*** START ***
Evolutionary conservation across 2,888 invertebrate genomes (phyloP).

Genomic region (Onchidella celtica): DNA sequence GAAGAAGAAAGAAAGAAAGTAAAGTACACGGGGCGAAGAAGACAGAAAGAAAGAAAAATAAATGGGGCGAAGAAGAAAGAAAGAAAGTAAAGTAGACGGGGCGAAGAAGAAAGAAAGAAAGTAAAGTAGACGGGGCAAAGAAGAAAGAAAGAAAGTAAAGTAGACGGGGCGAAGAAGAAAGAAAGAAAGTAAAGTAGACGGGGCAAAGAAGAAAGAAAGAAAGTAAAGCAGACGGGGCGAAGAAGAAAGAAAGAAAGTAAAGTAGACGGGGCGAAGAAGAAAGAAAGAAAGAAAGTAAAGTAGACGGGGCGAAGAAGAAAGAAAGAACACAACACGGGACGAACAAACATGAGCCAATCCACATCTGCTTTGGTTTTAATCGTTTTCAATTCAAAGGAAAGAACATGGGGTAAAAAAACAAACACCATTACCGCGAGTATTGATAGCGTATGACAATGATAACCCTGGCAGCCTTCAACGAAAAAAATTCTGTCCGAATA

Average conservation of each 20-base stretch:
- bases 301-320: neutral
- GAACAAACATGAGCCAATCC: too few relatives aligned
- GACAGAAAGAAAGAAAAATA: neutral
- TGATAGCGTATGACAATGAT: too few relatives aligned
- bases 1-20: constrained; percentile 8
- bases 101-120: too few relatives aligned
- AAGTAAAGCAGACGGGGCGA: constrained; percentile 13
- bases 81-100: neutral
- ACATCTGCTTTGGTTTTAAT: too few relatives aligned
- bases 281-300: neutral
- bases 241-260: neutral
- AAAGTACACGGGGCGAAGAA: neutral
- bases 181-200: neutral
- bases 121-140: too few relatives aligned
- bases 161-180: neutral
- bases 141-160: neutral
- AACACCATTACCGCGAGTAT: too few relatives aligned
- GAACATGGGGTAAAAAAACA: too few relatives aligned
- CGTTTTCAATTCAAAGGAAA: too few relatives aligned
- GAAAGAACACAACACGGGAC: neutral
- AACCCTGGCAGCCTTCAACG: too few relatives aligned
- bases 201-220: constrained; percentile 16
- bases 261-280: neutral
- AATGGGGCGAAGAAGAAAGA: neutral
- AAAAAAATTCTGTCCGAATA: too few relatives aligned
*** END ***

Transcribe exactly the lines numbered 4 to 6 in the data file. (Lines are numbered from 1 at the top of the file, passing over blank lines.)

- bases 301-320: neutral
- GAACAAACATGAGCCAATCC: too few relatives aligned
- GACAGAAAGAAAGAAAAATA: neutral